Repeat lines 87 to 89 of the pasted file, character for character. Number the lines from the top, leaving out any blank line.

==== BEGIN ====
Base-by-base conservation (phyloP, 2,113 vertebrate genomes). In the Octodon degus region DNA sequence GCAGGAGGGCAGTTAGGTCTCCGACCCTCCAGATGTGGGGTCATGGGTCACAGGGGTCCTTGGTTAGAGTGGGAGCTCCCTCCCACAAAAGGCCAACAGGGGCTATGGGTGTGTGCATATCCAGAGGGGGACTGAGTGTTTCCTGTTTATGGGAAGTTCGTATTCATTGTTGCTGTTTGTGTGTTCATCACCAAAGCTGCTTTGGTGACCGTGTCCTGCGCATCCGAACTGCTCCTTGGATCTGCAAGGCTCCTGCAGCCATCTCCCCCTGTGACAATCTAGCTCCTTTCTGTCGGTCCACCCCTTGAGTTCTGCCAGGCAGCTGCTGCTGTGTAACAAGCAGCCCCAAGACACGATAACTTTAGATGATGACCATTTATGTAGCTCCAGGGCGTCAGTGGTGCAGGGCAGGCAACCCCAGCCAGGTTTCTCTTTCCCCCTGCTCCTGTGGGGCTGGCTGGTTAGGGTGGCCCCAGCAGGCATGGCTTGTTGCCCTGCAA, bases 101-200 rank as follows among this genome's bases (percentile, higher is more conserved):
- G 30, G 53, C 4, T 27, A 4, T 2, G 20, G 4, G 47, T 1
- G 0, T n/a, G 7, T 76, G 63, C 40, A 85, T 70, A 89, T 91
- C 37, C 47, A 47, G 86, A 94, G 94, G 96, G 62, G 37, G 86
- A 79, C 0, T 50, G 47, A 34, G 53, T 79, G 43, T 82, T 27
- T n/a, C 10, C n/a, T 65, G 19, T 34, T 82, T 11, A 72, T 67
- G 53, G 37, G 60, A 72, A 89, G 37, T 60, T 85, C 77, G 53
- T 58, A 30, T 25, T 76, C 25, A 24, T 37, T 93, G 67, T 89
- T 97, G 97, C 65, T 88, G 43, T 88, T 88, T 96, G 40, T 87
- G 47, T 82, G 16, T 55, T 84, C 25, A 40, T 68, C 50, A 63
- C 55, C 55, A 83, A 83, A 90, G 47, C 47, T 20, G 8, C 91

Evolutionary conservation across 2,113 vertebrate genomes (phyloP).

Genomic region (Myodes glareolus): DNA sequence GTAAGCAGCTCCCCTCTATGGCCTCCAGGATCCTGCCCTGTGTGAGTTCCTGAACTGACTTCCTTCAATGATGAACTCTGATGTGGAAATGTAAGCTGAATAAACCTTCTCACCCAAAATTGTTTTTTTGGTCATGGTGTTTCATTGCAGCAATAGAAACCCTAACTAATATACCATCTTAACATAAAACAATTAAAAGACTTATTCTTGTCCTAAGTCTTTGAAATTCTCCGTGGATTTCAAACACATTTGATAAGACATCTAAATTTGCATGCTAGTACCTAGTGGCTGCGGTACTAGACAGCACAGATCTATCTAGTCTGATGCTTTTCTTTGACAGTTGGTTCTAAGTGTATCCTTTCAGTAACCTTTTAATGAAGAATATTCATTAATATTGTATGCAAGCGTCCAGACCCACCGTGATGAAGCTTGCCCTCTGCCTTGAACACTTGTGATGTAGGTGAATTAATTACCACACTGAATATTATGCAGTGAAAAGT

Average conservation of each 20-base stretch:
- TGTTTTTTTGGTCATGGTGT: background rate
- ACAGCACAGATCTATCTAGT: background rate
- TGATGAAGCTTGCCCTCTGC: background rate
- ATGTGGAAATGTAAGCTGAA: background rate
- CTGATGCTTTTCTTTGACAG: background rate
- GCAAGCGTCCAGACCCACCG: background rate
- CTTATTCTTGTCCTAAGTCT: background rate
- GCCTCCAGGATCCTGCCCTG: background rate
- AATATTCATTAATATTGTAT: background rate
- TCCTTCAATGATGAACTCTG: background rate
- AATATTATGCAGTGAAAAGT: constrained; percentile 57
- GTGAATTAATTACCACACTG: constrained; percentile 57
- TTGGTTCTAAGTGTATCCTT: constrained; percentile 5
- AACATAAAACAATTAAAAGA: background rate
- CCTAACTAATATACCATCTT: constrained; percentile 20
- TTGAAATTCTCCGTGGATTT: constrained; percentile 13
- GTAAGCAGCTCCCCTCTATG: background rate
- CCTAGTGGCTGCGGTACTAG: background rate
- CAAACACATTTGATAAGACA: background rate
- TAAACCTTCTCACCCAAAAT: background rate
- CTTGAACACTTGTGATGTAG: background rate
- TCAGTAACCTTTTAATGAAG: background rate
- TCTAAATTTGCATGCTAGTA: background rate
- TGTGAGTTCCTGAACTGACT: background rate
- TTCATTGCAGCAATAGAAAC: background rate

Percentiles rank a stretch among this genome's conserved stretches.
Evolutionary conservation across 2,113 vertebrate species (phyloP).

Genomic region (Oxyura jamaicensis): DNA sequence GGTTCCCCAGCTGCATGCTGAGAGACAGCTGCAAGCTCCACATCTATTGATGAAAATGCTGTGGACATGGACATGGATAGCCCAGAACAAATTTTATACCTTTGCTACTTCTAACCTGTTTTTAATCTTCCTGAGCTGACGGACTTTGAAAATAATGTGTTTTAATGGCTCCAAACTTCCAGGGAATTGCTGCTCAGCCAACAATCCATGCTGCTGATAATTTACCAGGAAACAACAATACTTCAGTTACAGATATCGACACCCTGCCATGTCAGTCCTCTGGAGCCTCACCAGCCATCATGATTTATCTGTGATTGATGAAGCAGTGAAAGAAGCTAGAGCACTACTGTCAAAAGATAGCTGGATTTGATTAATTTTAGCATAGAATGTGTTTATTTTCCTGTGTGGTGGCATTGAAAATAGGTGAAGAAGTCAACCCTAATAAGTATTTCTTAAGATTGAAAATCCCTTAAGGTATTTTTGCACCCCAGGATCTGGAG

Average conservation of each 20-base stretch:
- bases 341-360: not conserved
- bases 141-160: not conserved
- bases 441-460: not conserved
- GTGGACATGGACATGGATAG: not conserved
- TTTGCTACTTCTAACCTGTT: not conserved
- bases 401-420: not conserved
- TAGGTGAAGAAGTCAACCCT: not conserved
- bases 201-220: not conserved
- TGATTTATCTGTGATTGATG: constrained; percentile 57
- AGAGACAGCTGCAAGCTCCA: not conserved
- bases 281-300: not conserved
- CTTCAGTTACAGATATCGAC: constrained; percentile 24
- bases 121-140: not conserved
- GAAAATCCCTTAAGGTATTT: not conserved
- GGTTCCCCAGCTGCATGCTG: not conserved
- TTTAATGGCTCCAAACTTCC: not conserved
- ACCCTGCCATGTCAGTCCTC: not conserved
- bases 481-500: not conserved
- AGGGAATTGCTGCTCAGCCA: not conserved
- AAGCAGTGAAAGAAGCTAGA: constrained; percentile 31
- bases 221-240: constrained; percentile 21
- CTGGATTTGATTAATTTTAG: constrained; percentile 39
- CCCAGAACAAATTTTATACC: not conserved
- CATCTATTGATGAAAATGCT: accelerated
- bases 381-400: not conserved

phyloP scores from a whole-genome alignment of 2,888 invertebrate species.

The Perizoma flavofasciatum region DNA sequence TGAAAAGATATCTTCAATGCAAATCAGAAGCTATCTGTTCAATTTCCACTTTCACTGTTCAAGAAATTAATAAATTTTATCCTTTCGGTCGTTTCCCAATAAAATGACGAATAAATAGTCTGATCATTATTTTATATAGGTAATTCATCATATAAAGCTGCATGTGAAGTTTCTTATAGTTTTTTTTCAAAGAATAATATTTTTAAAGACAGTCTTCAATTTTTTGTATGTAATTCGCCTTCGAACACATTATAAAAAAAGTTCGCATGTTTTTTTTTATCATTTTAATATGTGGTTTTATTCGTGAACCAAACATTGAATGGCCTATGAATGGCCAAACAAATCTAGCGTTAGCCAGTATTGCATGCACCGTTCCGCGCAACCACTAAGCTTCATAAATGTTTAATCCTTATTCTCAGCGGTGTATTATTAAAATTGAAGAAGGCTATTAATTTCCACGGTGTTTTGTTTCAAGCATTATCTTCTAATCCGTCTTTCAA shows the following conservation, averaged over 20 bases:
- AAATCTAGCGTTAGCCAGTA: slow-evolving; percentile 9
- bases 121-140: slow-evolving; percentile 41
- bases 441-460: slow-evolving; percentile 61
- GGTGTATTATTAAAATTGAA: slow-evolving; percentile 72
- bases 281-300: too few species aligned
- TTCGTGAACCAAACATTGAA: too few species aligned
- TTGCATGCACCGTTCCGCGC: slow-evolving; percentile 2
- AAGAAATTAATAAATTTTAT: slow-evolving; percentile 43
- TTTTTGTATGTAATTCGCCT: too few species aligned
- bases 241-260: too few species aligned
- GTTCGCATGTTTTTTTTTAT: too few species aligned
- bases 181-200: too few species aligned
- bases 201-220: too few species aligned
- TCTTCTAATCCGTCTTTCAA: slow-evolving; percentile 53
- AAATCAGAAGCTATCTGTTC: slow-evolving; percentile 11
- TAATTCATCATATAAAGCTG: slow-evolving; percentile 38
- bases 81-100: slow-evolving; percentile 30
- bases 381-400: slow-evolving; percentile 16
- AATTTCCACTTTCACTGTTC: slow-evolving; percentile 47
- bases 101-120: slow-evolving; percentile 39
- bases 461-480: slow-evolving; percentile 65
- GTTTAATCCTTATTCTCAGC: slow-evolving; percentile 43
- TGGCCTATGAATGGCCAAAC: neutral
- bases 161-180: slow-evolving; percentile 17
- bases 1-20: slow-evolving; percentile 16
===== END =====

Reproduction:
- bases 81-100: slow-evolving; percentile 30
- bases 381-400: slow-evolving; percentile 16
- AATTTCCACTTTCACTGTTC: slow-evolving; percentile 47